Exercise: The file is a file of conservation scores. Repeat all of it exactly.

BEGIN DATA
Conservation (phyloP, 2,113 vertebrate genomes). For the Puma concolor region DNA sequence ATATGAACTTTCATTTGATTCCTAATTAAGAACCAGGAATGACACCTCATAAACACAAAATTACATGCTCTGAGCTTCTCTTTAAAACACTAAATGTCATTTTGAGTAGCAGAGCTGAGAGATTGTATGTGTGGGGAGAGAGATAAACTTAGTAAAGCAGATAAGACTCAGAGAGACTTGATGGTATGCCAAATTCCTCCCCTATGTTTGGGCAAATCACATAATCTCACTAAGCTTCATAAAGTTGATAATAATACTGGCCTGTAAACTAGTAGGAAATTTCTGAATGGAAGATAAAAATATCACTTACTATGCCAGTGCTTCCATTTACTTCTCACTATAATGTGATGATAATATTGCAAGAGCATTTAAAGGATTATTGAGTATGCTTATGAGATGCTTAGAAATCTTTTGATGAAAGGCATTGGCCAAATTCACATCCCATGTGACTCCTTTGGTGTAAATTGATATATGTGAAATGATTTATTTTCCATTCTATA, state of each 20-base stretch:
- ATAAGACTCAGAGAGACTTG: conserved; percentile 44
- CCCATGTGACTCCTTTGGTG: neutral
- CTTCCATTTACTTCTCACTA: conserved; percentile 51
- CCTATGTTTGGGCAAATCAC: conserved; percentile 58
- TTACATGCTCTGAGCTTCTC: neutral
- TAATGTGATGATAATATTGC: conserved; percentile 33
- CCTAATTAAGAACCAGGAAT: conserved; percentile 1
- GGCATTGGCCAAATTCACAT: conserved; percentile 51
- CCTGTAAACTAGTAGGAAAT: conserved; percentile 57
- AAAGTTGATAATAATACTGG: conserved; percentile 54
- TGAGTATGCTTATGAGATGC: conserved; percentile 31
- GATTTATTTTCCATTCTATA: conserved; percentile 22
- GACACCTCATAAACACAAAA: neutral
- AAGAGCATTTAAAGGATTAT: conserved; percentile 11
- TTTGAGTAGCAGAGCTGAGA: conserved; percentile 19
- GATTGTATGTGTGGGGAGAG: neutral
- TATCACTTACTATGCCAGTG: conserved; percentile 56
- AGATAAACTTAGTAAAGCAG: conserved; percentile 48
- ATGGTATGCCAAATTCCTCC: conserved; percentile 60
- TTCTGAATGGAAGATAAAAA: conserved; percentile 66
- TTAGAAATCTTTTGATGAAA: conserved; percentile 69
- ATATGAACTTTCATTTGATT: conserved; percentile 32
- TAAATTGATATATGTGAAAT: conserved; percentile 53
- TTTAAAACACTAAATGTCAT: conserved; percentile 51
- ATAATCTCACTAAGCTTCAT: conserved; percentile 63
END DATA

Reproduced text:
Conservation (phyloP, 2,113 vertebrate genomes). For the Puma concolor region DNA sequence ATATGAACTTTCATTTGATTCCTAATTAAGAACCAGGAATGACACCTCATAAACACAAAATTACATGCTCTGAGCTTCTCTTTAAAACACTAAATGTCATTTTGAGTAGCAGAGCTGAGAGATTGTATGTGTGGGGAGAGAGATAAACTTAGTAAAGCAGATAAGACTCAGAGAGACTTGATGGTATGCCAAATTCCTCCCCTATGTTTGGGCAAATCACATAATCTCACTAAGCTTCATAAAGTTGATAATAATACTGGCCTGTAAACTAGTAGGAAATTTCTGAATGGAAGATAAAAATATCACTTACTATGCCAGTGCTTCCATTTACTTCTCACTATAATGTGATGATAATATTGCAAGAGCATTTAAAGGATTATTGAGTATGCTTATGAGATGCTTAGAAATCTTTTGATGAAAGGCATTGGCCAAATTCACATCCCATGTGACTCCTTTGGTGTAAATTGATATATGTGAAATGATTTATTTTCCATTCTATA, state of each 20-base stretch:
- ATAAGACTCAGAGAGACTTG: conserved; percentile 44
- CCCATGTGACTCCTTTGGTG: neutral
- CTTCCATTTACTTCTCACTA: conserved; percentile 51
- CCTATGTTTGGGCAAATCAC: conserved; percentile 58
- TTACATGCTCTGAGCTTCTC: neutral
- TAATGTGATGATAATATTGC: conserved; percentile 33
- CCTAATTAAGAACCAGGAAT: conserved; percentile 1
- GGCATTGGCCAAATTCACAT: conserved; percentile 51
- CCTGTAAACTAGTAGGAAAT: conserved; percentile 57
- AAAGTTGATAATAATACTGG: conserved; percentile 54
- TGAGTATGCTTATGAGATGC: conserved; percentile 31
- GATTTATTTTCCATTCTATA: conserved; percentile 22
- GACACCTCATAAACACAAAA: neutral
- AAGAGCATTTAAAGGATTAT: conserved; percentile 11
- TTTGAGTAGCAGAGCTGAGA: conserved; percentile 19
- GATTGTATGTGTGGGGAGAG: neutral
- TATCACTTACTATGCCAGTG: conserved; percentile 56
- AGATAAACTTAGTAAAGCAG: conserved; percentile 48
- ATGGTATGCCAAATTCCTCC: conserved; percentile 60
- TTCTGAATGGAAGATAAAAA: conserved; percentile 66
- TTAGAAATCTTTTGATGAAA: conserved; percentile 69
- ATATGAACTTTCATTTGATT: conserved; percentile 32
- TAAATTGATATATGTGAAAT: conserved; percentile 53
- TTTAAAACACTAAATGTCAT: conserved; percentile 51
- ATAATCTCACTAAGCTTCAT: conserved; percentile 63